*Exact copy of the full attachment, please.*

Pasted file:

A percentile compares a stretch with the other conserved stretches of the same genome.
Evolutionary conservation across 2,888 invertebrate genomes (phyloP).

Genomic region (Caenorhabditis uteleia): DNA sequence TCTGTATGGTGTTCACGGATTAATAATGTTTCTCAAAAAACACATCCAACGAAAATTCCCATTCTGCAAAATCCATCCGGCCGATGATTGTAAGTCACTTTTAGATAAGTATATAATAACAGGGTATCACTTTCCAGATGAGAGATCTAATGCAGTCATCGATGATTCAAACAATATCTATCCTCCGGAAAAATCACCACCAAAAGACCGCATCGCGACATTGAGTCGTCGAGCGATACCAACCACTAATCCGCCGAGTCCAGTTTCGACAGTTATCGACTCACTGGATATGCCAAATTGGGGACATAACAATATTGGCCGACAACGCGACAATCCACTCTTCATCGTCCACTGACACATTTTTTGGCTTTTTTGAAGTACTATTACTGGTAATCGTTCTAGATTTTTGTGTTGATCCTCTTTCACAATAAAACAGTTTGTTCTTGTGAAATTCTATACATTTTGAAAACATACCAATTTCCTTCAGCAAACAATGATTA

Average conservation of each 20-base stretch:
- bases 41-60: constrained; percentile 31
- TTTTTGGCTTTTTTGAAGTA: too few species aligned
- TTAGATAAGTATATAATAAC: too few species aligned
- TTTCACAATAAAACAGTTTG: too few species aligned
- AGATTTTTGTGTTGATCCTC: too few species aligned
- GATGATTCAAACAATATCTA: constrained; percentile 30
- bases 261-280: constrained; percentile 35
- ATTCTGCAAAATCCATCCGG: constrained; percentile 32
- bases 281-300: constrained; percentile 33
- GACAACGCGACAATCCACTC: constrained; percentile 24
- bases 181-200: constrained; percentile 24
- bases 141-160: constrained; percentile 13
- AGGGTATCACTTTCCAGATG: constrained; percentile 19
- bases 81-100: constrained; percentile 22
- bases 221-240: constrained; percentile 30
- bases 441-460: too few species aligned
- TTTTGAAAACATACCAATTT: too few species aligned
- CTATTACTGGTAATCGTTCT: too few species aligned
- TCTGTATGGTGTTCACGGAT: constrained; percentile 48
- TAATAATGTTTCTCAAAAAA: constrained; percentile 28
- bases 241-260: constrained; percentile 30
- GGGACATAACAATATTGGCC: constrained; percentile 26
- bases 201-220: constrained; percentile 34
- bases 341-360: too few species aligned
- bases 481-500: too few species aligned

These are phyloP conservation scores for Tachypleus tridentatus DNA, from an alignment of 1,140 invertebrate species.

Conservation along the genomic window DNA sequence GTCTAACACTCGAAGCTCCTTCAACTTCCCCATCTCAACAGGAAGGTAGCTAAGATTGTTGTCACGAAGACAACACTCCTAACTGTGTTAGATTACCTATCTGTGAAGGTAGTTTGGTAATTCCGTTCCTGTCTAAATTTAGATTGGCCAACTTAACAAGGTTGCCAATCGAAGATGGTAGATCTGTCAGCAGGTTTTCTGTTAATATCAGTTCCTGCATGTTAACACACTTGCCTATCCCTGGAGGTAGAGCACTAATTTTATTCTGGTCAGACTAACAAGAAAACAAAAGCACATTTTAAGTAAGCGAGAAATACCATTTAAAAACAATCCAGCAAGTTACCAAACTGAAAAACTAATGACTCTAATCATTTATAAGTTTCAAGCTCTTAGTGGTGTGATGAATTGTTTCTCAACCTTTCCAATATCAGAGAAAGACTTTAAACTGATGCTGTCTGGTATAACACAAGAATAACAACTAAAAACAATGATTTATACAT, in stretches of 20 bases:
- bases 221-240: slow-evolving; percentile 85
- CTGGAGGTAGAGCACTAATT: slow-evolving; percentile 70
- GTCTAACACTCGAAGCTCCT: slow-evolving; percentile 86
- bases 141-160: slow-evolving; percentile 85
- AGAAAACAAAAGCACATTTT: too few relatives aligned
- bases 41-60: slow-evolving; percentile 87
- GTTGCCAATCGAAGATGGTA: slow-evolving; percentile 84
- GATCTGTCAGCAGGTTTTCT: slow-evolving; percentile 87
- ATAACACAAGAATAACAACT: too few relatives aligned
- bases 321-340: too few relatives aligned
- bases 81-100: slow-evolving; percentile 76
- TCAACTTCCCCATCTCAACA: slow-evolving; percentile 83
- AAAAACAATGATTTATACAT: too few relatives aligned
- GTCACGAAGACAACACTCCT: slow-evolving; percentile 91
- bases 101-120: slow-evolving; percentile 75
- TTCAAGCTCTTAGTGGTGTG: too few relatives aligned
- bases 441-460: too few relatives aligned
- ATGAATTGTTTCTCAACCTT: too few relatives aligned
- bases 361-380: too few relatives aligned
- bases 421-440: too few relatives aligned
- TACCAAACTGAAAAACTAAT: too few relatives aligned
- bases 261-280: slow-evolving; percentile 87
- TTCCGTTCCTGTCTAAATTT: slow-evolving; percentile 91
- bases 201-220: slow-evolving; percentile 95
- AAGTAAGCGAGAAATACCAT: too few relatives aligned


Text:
A percentile compares a stretch with the other conserved stretches of the same genome.
Evolutionary conservation across 2,888 invertebrate genomes (phyloP).

Genomic region (Caenorhabditis uteleia): DNA sequence TCTGTATGGTGTTCACGGATTAATAATGTTTCTCAAAAAACACATCCAACGAAAATTCCCATTCTGCAAAATCCATCCGGCCGATGATTGTAAGTCACTTTTAGATAAGTATATAATAACAGGGTATCACTTTCCAGATGAGAGATCTAATGCAGTCATCGATGATTCAAACAATATCTATCCTCCGGAAAAATCACCACCAAAAGACCGCATCGCGACATTGAGTCGTCGAGCGATACCAACCACTAATCCGCCGAGTCCAGTTTCGACAGTTATCGACTCACTGGATATGCCAAATTGGGGACATAACAATATTGGCCGACAACGCGACAATCCACTCTTCATCGTCCACTGACACATTTTTTGGCTTTTTTGAAGTACTATTACTGGTAATCGTTCTAGATTTTTGTGTTGATCCTCTTTCACAATAAAACAGTTTGTTCTTGTGAAATTCTATACATTTTGAAAACATACCAATTTCCTTCAGCAAACAATGATTA

Average conservation of each 20-base stretch:
- bases 41-60: constrained; percentile 31
- TTTTTGGCTTTTTTGAAGTA: too few species aligned
- TTAGATAAGTATATAATAAC: too few species aligned
- TTTCACAATAAAACAGTTTG: too few species aligned
- AGATTTTTGTGTTGATCCTC: too few species aligned
- GATGATTCAAACAATATCTA: constrained; percentile 30
- bases 261-280: constrained; percentile 35
- ATTCTGCAAAATCCATCCGG: constrained; percentile 32
- bases 281-300: constrained; percentile 33
- GACAACGCGACAATCCACTC: constrained; percentile 24
- bases 181-200: constrained; percentile 24
- bases 141-160: constrained; percentile 13
- AGGGTATCACTTTCCAGATG: constrained; percentile 19
- bases 81-100: constrained; percentile 22
- bases 221-240: constrained; percentile 30
- bases 441-460: too few species aligned
- TTTTGAAAACATACCAATTT: too few species aligned
- CTATTACTGGTAATCGTTCT: too few species aligned
- TCTGTATGGTGTTCACGGAT: constrained; percentile 48
- TAATAATGTTTCTCAAAAAA: constrained; percentile 28
- bases 241-260: constrained; percentile 30
- GGGACATAACAATATTGGCC: constrained; percentile 26
- bases 201-220: constrained; percentile 34
- bases 341-360: too few species aligned
- bases 481-500: too few species aligned

These are phyloP conservation scores for Tachypleus tridentatus DNA, from an alignment of 1,140 invertebrate species.

Conservation along the genomic window DNA sequence GTCTAACACTCGAAGCTCCTTCAACTTCCCCATCTCAACAGGAAGGTAGCTAAGATTGTTGTCACGAAGACAACACTCCTAACTGTGTTAGATTACCTATCTGTGAAGGTAGTTTGGTAATTCCGTTCCTGTCTAAATTTAGATTGGCCAACTTAACAAGGTTGCCAATCGAAGATGGTAGATCTGTCAGCAGGTTTTCTGTTAATATCAGTTCCTGCATGTTAACACACTTGCCTATCCCTGGAGGTAGAGCACTAATTTTATTCTGGTCAGACTAACAAGAAAACAAAAGCACATTTTAAGTAAGCGAGAAATACCATTTAAAAACAATCCAGCAAGTTACCAAACTGAAAAACTAATGACTCTAATCATTTATAAGTTTCAAGCTCTTAGTGGTGTGATGAATTGTTTCTCAACCTTTCCAATATCAGAGAAAGACTTTAAACTGATGCTGTCTGGTATAACACAAGAATAACAACTAAAAACAATGATTTATACAT, in stretches of 20 bases:
- bases 221-240: slow-evolving; percentile 85
- CTGGAGGTAGAGCACTAATT: slow-evolving; percentile 70
- GTCTAACACTCGAAGCTCCT: slow-evolving; percentile 86
- bases 141-160: slow-evolving; percentile 85
- AGAAAACAAAAGCACATTTT: too few relatives aligned
- bases 41-60: slow-evolving; percentile 87
- GTTGCCAATCGAAGATGGTA: slow-evolving; percentile 84
- GATCTGTCAGCAGGTTTTCT: slow-evolving; percentile 87
- ATAACACAAGAATAACAACT: too few relatives aligned
- bases 321-340: too few relatives aligned
- bases 81-100: slow-evolving; percentile 76
- TCAACTTCCCCATCTCAACA: slow-evolving; percentile 83
- AAAAACAATGATTTATACAT: too few relatives aligned
- GTCACGAAGACAACACTCCT: slow-evolving; percentile 91
- bases 101-120: slow-evolving; percentile 75
- TTCAAGCTCTTAGTGGTGTG: too few relatives aligned
- bases 441-460: too few relatives aligned
- ATGAATTGTTTCTCAACCTT: too few relatives aligned
- bases 361-380: too few relatives aligned
- bases 421-440: too few relatives aligned
- TACCAAACTGAAAAACTAAT: too few relatives aligned
- bases 261-280: slow-evolving; percentile 87
- TTCCGTTCCTGTCTAAATTT: slow-evolving; percentile 91
- bases 201-220: slow-evolving; percentile 95
- AAGTAAGCGAGAAATACCAT: too few relatives aligned